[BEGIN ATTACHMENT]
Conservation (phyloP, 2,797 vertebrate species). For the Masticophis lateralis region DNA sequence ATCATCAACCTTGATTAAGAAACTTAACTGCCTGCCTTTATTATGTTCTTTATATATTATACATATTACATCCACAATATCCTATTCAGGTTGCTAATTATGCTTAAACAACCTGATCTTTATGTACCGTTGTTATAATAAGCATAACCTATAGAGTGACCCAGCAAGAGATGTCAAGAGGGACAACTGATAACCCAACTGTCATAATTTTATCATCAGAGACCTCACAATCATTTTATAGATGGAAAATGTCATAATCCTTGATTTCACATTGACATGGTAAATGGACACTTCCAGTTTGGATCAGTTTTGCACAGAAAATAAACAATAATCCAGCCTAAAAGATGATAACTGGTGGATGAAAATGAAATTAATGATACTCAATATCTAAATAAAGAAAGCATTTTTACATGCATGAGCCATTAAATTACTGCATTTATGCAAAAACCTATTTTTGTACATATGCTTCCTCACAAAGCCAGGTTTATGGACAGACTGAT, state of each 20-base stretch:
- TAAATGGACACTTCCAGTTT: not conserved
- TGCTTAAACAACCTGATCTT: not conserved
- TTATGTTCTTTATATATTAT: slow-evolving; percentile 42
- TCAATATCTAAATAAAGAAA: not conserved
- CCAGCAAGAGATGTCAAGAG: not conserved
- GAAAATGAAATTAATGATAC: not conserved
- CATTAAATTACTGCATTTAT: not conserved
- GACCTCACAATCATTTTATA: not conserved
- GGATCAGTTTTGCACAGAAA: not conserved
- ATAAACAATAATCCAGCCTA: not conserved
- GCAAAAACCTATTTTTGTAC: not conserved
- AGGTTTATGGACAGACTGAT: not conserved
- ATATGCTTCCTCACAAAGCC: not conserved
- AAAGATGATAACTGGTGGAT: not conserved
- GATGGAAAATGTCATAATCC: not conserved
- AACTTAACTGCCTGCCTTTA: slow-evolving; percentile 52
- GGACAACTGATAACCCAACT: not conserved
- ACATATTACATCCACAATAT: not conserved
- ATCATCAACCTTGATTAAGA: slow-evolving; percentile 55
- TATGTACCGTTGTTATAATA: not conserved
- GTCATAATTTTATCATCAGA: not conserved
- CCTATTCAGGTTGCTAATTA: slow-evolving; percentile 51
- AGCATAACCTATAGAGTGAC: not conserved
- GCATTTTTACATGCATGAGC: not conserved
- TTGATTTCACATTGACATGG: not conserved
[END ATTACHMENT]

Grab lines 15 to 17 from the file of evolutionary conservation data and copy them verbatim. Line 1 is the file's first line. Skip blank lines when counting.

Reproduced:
- AAAGATGATAACTGGTGGAT: not conserved
- GATGGAAAATGTCATAATCC: not conserved
- AACTTAACTGCCTGCCTTTA: slow-evolving; percentile 52